Method 2: To a stirred solution of an α-hydroxyketone 1 (10 mmol) and pyridine (1.2 g, 15 mmol) in anhydrous dichloromethane (10 mL) under a nitrogen atmosphere at ice-bath temperature was added dropwise a solution of the appropriate acid chloride 8 in dichloromethane (5 mL). After stirring at ice-bath temperature for 1 h the reaction mixture was further stirred at room temperature for 8-12 h (monitored by tlc and/or LC/MS). The reaction mixture was diluted with dichloromethane (25 mL) and washed with water (2×25 mL), dried over Na2SO4 and concentrated in vacuo. The residue was purified by silica gel chromatography using a gradient of 0-25% ethyl acetate in hexane as eluent to give the pure 1-acylalkyl ester 7 in good yield. Compounds 7c-h were synthesized via Method 2.

2-(4-Isobutylphenyl)propionic Acid (4-Oxo-octan-5-yl) Ester (7a) Isolated as a colorless thick liquid in 93% yield. 1H NMR (400 MHz, CDCl3): δ 0.73-0.81 (3H, m); 0.86-0.91 (9H, m); 1.15-1.22 (1H, m); 1.32-1.47 (2H, m); 1.52-1.55 (3H, m); 1.56-1.89 (4H, m); 1.94-2.40 (2H, m), 2.44 (2H, d); 3.75-3.83 (1H, m); 4.91-4.99 (1H, m); 7.07-7.10 (2H, m); 7.19-7.25 (2H, m). 13C NMR (100 MHz, CDCl3): δ 14.13, 17.02, 18.47, 18.74, 18.90, 22.79, 30.62, 33.08, 40.32, 40.81, 45.27, 45.39, 78.84, 127.39, 127.51, 129.48, 129.52, 137.50, 140.93, 174.39, 208.29. MS (ESI) m/z 333.31 (M+H+).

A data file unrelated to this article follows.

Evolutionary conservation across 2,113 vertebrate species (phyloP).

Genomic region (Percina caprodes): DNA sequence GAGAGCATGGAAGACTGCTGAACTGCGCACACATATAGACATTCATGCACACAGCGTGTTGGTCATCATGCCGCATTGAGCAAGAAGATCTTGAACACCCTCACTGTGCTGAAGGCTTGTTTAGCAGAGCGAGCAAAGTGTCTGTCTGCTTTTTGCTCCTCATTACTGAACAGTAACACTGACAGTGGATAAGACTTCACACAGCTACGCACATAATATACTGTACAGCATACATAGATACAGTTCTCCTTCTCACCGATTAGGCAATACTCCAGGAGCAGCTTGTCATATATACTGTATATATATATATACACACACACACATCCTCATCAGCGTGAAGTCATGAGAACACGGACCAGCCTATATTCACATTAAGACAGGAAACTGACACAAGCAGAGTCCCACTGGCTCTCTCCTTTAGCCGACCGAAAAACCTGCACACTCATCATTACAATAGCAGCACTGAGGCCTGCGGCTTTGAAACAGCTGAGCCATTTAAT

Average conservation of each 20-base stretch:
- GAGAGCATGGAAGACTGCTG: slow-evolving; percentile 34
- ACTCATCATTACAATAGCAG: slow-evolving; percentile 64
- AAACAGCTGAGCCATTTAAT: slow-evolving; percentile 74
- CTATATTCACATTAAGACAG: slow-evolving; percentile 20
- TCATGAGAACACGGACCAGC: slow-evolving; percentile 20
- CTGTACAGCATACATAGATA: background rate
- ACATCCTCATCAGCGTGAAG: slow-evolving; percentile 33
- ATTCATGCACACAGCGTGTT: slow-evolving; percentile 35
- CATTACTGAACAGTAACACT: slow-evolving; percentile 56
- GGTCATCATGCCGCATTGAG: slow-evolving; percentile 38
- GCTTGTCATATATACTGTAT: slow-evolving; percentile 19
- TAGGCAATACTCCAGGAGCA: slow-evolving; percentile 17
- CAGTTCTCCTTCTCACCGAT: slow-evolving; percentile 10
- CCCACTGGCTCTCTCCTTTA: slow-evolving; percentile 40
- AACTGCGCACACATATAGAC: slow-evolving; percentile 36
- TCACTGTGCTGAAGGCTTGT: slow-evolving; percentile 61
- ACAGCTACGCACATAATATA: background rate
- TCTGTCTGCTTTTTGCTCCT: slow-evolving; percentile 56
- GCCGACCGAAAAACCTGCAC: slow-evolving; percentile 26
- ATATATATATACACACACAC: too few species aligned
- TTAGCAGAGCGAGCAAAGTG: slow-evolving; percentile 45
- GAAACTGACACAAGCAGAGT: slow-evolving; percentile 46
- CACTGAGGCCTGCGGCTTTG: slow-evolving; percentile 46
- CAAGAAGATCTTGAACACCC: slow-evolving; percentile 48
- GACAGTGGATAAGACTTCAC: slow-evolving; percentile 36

2-(6-Methoxynapthalen-2-yl)propionic Acid (4-Oxo-octan-5-yl) Ester (7b) Isolated as a colorless thick liquid in 88% yield. 1H NMR (400 MHz, CDCl3): δ 0.71-0.92 (3H, m); 0.96-1.04 (3H, m); 1.45-1.52 (3H, m); 1.67-1.84 (6H, m); 2.03-2.56 (2H, m); 4.00 (3H, s); 4.03-4.12 (1H, m); 5.07-5.15 (1H, m); 7.21-7.26 (2H, m); 7.52-7.56 (1H, m); 7.80-7.83 (3H, m). 13C NMR (100 MHz, CDCl3): δ 13.97, 14.15, 17.05, 18.61, 18.96, 33.03, 40.85, 45.72, 55.61, 78.93, 105.79, 119.26, 126.20, 126.48, 127.39, 129.09, 129.04, 133.99, 135.42, 157.81, 174.33, 208.04. MS (ESI) m/z 357.51 (M+H+).